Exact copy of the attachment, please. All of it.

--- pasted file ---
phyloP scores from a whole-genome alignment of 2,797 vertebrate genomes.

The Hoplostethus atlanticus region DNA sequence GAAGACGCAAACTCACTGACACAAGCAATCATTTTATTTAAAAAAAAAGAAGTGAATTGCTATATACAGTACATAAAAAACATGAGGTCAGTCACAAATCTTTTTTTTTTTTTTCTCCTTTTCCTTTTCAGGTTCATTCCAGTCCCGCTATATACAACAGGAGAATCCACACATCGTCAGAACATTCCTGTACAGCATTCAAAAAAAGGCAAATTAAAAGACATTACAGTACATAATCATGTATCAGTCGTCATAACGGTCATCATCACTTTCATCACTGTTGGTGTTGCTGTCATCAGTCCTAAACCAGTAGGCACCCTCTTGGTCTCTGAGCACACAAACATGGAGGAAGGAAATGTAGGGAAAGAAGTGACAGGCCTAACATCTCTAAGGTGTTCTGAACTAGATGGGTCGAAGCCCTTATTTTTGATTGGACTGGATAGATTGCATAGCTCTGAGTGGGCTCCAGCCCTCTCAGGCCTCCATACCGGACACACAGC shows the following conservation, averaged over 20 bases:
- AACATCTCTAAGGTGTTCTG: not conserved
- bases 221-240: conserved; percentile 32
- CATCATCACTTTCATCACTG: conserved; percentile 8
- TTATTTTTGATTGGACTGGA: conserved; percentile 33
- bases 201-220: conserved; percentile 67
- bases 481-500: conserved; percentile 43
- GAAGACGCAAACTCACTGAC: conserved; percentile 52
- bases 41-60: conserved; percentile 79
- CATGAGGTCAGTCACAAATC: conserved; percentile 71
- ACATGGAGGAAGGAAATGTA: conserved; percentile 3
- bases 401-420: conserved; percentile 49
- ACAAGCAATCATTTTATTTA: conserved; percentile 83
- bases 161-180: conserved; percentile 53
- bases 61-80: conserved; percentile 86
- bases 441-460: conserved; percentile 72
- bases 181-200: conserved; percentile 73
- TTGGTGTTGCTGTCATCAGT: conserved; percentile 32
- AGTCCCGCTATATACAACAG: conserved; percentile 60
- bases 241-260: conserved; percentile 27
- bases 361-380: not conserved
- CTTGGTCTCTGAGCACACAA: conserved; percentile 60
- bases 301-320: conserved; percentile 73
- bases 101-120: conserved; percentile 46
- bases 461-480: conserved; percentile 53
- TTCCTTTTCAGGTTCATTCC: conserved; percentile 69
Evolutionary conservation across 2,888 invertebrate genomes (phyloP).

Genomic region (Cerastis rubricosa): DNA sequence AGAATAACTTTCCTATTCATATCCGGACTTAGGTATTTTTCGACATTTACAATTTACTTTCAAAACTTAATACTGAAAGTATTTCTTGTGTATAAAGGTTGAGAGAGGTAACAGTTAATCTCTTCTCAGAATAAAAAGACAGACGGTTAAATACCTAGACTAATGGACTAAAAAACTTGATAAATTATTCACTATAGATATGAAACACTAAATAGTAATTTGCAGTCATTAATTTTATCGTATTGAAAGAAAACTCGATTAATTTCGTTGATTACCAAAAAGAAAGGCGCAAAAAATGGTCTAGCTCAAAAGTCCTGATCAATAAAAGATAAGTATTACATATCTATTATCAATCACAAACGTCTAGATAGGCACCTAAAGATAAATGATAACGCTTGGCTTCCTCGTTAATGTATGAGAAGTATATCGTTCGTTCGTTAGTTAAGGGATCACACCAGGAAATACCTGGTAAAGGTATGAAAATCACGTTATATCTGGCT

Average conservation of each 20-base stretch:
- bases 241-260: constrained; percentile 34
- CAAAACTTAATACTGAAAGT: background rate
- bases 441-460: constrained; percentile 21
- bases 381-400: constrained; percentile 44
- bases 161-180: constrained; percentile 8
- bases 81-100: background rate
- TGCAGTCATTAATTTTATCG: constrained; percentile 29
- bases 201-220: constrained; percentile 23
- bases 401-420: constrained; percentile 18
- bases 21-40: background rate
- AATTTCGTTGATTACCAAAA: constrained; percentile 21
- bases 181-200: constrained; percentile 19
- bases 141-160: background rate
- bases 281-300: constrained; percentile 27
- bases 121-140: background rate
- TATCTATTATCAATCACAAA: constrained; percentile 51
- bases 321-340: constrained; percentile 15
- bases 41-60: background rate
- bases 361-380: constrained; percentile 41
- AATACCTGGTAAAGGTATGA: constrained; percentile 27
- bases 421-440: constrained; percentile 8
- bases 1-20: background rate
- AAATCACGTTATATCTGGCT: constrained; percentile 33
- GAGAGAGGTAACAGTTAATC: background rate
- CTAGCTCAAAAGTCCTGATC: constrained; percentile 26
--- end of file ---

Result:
phyloP scores from a whole-genome alignment of 2,797 vertebrate genomes.

The Hoplostethus atlanticus region DNA sequence GAAGACGCAAACTCACTGACACAAGCAATCATTTTATTTAAAAAAAAAGAAGTGAATTGCTATATACAGTACATAAAAAACATGAGGTCAGTCACAAATCTTTTTTTTTTTTTTCTCCTTTTCCTTTTCAGGTTCATTCCAGTCCCGCTATATACAACAGGAGAATCCACACATCGTCAGAACATTCCTGTACAGCATTCAAAAAAAGGCAAATTAAAAGACATTACAGTACATAATCATGTATCAGTCGTCATAACGGTCATCATCACTTTCATCACTGTTGGTGTTGCTGTCATCAGTCCTAAACCAGTAGGCACCCTCTTGGTCTCTGAGCACACAAACATGGAGGAAGGAAATGTAGGGAAAGAAGTGACAGGCCTAACATCTCTAAGGTGTTCTGAACTAGATGGGTCGAAGCCCTTATTTTTGATTGGACTGGATAGATTGCATAGCTCTGAGTGGGCTCCAGCCCTCTCAGGCCTCCATACCGGACACACAGC shows the following conservation, averaged over 20 bases:
- AACATCTCTAAGGTGTTCTG: not conserved
- bases 221-240: conserved; percentile 32
- CATCATCACTTTCATCACTG: conserved; percentile 8
- TTATTTTTGATTGGACTGGA: conserved; percentile 33
- bases 201-220: conserved; percentile 67
- bases 481-500: conserved; percentile 43
- GAAGACGCAAACTCACTGAC: conserved; percentile 52
- bases 41-60: conserved; percentile 79
- CATGAGGTCAGTCACAAATC: conserved; percentile 71
- ACATGGAGGAAGGAAATGTA: conserved; percentile 3
- bases 401-420: conserved; percentile 49
- ACAAGCAATCATTTTATTTA: conserved; percentile 83
- bases 161-180: conserved; percentile 53
- bases 61-80: conserved; percentile 86
- bases 441-460: conserved; percentile 72
- bases 181-200: conserved; percentile 73
- TTGGTGTTGCTGTCATCAGT: conserved; percentile 32
- AGTCCCGCTATATACAACAG: conserved; percentile 60
- bases 241-260: conserved; percentile 27
- bases 361-380: not conserved
- CTTGGTCTCTGAGCACACAA: conserved; percentile 60
- bases 301-320: conserved; percentile 73
- bases 101-120: conserved; percentile 46
- bases 461-480: conserved; percentile 53
- TTCCTTTTCAGGTTCATTCC: conserved; percentile 69
Evolutionary conservation across 2,888 invertebrate genomes (phyloP).

Genomic region (Cerastis rubricosa): DNA sequence AGAATAACTTTCCTATTCATATCCGGACTTAGGTATTTTTCGACATTTACAATTTACTTTCAAAACTTAATACTGAAAGTATTTCTTGTGTATAAAGGTTGAGAGAGGTAACAGTTAATCTCTTCTCAGAATAAAAAGACAGACGGTTAAATACCTAGACTAATGGACTAAAAAACTTGATAAATTATTCACTATAGATATGAAACACTAAATAGTAATTTGCAGTCATTAATTTTATCGTATTGAAAGAAAACTCGATTAATTTCGTTGATTACCAAAAAGAAAGGCGCAAAAAATGGTCTAGCTCAAAAGTCCTGATCAATAAAAGATAAGTATTACATATCTATTATCAATCACAAACGTCTAGATAGGCACCTAAAGATAAATGATAACGCTTGGCTTCCTCGTTAATGTATGAGAAGTATATCGTTCGTTCGTTAGTTAAGGGATCACACCAGGAAATACCTGGTAAAGGTATGAAAATCACGTTATATCTGGCT

Average conservation of each 20-base stretch:
- bases 241-260: constrained; percentile 34
- CAAAACTTAATACTGAAAGT: background rate
- bases 441-460: constrained; percentile 21
- bases 381-400: constrained; percentile 44
- bases 161-180: constrained; percentile 8
- bases 81-100: background rate
- TGCAGTCATTAATTTTATCG: constrained; percentile 29
- bases 201-220: constrained; percentile 23
- bases 401-420: constrained; percentile 18
- bases 21-40: background rate
- AATTTCGTTGATTACCAAAA: constrained; percentile 21
- bases 181-200: constrained; percentile 19
- bases 141-160: background rate
- bases 281-300: constrained; percentile 27
- bases 121-140: background rate
- TATCTATTATCAATCACAAA: constrained; percentile 51
- bases 321-340: constrained; percentile 15
- bases 41-60: background rate
- bases 361-380: constrained; percentile 41
- AATACCTGGTAAAGGTATGA: constrained; percentile 27
- bases 421-440: constrained; percentile 8
- bases 1-20: background rate
- AAATCACGTTATATCTGGCT: constrained; percentile 33
- GAGAGAGGTAACAGTTAATC: background rate
- CTAGCTCAAAAGTCCTGATC: constrained; percentile 26